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GPs should offer help to smokers ‘whether they want to quit or not’

GPs should offer help to all smokers regardless of whether they express interest in quitting or not, concludes a recent evaluation of the evidence.

In data that raises questions over the more tentative advice that NICE gives about smoking advice, UK researchers found evidence that doctors offering help opportunistically increased the number of smokers attempting to quit.

The study comes a week after NHS Future Forum chair Professor Steve Field's called for GPs to ‘make every contact count' and routinely ask patients about their diet, smoking and drinking habits.

NICE public health guidelines currently recommend GPs ask people who smoke how interested they are in quitting and then, if they want to stop, offering support from a stop smoking service or pharmacotherapy.

However, researchers from the University of Birmingham and University College London looked at data from 11 studies where advice and assistance to smokers was offered opportunistically, without any assessment of the motivation of the smoker to quit.

Their analysis – published online by the journal Addiction – found advice to quit on medical grounds increased the frequency of quit attempts by 24%, and increased their success by 25%, compared with no intervention at all.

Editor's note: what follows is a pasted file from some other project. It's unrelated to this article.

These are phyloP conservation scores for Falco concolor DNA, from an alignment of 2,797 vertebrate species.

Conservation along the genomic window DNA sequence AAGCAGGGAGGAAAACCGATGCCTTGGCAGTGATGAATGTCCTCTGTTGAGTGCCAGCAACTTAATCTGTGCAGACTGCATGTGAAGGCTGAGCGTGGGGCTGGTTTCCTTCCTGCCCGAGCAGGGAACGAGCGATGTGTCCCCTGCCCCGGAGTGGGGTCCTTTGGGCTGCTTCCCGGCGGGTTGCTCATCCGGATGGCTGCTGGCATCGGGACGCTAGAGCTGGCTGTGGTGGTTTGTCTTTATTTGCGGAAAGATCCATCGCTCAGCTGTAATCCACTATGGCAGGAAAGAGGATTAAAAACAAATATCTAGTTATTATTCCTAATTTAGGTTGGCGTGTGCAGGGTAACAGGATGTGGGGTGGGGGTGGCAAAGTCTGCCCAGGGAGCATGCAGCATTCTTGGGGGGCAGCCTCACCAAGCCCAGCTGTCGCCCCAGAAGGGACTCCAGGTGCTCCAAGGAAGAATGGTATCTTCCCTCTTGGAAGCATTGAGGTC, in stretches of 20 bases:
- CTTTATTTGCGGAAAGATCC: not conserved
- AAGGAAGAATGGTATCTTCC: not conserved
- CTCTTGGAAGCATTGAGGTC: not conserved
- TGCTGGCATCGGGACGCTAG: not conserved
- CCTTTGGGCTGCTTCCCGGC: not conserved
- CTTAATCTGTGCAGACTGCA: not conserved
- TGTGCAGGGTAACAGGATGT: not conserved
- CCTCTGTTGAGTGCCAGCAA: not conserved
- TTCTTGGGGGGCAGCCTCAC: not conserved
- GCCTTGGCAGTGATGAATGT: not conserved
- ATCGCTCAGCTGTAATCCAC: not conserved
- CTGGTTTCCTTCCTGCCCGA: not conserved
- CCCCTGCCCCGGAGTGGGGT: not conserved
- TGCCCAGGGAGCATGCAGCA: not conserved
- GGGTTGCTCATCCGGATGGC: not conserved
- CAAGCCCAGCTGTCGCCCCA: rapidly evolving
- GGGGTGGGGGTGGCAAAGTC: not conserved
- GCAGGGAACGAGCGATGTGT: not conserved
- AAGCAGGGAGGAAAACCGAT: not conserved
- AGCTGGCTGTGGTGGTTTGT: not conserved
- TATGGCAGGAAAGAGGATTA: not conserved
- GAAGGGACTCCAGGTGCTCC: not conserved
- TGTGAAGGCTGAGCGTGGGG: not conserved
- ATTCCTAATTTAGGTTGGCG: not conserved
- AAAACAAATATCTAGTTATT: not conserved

Data from two trials showed that offering NRT as well as advice to quit was even more successful, doubling abstinence rates and increasing the proportion of people quitting by 68%, compared with no intervention.

Lead author Professor Paul Aveyard, professor of behavioural medicine at the University of Birmingham said: ‘Motivation can be highly context sensitive and the offer of assistance may increase confidence in success, create a more positive image of the quitting process, or trigger a positive response out of a motivation to reciprocate.'

Dr Alex Bobak, a GP and smoking cessation adviser at Wandsworth PCT said: ‘I completely agree with this. Why would we not be offering help to all smokers?'

‘GPs need to recognise that advice to stop smoking is not good advice. Instead - once we've ascertained they are a smoker - we should say: "Did you know there´s support if you want to stop? The irony is that that's a much more pleasant consultation than the confrontational approach.'

Read the full report here


What NICE recommends

  • Ask people who smoke how interested they are in quitting.
  • If they want to stop, refer them to an intensive support service such as NHS Stop Smoking Services.
  • If they are unwilling or unable to accept a referral, offer a stop smoking aid (pharmacotherapy)


Source: NICE public health guidance (PH1), 2006


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